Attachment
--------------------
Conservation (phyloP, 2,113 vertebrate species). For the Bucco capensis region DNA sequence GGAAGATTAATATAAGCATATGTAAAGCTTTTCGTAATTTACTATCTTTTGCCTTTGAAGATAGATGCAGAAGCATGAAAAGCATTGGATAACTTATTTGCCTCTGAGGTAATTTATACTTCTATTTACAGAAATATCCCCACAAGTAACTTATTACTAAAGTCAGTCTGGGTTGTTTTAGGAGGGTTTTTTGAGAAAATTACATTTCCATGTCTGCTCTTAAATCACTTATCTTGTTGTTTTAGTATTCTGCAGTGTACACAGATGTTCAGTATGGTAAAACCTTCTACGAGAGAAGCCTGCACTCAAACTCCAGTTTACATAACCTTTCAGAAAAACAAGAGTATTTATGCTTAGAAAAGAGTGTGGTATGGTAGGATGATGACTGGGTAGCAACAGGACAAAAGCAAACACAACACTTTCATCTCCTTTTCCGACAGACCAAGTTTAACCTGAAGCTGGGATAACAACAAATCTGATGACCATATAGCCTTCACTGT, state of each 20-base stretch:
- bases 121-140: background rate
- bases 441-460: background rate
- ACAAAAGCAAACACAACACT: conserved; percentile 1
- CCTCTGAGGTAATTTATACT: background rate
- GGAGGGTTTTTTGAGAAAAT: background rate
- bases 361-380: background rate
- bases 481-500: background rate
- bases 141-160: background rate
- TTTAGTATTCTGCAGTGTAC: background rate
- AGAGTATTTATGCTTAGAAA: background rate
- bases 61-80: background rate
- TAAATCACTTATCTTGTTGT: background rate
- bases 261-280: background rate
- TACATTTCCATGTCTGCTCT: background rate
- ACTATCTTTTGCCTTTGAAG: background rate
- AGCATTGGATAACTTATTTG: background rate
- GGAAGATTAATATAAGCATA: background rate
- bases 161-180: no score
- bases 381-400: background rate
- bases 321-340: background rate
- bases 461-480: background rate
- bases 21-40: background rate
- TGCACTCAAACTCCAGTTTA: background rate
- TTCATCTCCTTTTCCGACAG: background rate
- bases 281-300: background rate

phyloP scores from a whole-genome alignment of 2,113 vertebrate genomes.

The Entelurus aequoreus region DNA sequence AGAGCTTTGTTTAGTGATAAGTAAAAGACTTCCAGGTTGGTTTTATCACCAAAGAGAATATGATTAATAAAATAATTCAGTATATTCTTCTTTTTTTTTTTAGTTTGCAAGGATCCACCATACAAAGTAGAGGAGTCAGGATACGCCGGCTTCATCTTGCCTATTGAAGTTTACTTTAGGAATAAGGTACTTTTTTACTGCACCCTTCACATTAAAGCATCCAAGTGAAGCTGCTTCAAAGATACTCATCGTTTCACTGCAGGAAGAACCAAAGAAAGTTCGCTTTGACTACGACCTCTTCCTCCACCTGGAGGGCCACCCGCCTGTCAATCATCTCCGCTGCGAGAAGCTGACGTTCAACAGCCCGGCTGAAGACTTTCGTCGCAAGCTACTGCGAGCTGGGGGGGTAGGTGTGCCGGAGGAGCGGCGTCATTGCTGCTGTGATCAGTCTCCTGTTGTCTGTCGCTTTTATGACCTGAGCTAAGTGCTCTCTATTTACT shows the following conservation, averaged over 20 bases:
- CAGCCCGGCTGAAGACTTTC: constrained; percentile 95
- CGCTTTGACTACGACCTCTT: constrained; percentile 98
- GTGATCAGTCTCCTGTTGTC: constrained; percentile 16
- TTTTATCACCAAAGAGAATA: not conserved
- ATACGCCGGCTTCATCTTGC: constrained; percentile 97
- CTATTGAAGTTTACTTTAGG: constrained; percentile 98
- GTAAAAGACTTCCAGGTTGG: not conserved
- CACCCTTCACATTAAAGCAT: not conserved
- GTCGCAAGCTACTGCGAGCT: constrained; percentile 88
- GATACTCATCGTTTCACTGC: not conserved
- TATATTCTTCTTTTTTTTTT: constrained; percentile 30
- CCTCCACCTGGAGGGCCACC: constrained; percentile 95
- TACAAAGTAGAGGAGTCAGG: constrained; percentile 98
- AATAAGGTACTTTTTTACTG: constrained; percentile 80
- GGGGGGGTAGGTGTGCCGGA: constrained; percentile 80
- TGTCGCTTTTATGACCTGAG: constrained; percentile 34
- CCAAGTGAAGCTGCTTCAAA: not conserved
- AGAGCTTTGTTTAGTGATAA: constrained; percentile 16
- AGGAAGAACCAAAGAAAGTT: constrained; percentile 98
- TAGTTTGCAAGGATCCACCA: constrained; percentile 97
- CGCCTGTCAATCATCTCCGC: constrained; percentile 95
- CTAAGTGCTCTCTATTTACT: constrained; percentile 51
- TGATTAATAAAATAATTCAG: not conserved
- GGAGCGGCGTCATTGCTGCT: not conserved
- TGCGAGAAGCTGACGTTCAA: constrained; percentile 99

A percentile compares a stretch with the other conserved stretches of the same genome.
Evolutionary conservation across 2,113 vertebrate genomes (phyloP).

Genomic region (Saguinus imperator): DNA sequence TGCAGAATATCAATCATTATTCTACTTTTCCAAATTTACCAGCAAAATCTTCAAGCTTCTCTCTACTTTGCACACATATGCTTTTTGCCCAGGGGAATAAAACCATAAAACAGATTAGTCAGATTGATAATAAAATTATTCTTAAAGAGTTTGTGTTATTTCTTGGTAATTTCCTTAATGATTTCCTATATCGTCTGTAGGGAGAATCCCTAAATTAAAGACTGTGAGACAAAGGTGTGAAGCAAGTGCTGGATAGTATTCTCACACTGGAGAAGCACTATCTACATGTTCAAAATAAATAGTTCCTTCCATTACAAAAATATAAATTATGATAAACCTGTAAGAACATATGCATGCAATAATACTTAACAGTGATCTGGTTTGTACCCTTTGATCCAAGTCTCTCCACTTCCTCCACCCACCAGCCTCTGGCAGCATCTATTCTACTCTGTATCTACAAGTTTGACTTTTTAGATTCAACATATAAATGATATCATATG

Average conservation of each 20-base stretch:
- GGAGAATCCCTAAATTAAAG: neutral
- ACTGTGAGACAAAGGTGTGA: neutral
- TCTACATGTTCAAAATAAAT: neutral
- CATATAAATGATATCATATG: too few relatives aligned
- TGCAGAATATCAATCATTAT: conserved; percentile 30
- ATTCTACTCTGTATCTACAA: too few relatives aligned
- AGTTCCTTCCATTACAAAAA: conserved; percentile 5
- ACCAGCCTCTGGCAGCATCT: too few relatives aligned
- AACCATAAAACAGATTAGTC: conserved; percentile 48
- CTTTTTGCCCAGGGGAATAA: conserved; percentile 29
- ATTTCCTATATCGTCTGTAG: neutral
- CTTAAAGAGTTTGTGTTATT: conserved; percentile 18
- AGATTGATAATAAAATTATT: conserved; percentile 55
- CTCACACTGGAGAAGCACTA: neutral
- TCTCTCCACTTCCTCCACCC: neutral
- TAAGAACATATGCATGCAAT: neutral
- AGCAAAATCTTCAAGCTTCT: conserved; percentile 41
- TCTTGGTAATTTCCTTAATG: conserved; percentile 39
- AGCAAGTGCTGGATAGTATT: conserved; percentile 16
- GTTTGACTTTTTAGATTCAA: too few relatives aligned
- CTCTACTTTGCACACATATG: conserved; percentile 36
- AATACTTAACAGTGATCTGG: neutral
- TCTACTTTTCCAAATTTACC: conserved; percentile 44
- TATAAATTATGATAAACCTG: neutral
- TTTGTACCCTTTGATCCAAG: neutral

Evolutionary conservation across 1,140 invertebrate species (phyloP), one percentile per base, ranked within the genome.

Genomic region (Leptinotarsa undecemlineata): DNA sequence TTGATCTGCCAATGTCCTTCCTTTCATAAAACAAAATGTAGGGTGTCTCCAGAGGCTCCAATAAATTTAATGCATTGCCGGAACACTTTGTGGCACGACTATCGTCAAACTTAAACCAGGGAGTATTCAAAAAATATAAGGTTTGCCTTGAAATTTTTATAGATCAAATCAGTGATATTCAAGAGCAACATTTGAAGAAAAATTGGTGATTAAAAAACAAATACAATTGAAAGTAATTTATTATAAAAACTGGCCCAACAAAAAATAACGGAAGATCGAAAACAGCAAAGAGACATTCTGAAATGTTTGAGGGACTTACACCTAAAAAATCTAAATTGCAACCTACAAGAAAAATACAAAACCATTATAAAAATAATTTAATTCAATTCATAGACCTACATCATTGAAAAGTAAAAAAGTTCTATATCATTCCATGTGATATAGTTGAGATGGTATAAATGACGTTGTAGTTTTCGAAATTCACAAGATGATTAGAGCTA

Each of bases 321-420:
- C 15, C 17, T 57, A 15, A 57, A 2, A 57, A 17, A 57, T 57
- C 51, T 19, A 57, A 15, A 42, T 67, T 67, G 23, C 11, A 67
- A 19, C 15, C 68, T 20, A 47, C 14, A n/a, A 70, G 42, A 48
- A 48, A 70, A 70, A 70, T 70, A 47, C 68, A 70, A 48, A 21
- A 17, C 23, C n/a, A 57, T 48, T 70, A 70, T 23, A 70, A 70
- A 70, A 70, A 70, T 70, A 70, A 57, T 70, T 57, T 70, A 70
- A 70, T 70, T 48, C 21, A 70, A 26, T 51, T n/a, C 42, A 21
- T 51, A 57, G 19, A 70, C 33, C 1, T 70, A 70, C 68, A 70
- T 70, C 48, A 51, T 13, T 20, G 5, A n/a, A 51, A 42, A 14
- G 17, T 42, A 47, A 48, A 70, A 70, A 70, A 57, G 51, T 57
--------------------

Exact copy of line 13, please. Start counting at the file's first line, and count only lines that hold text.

- TAAATCACTTATCTTGTTGT: background rate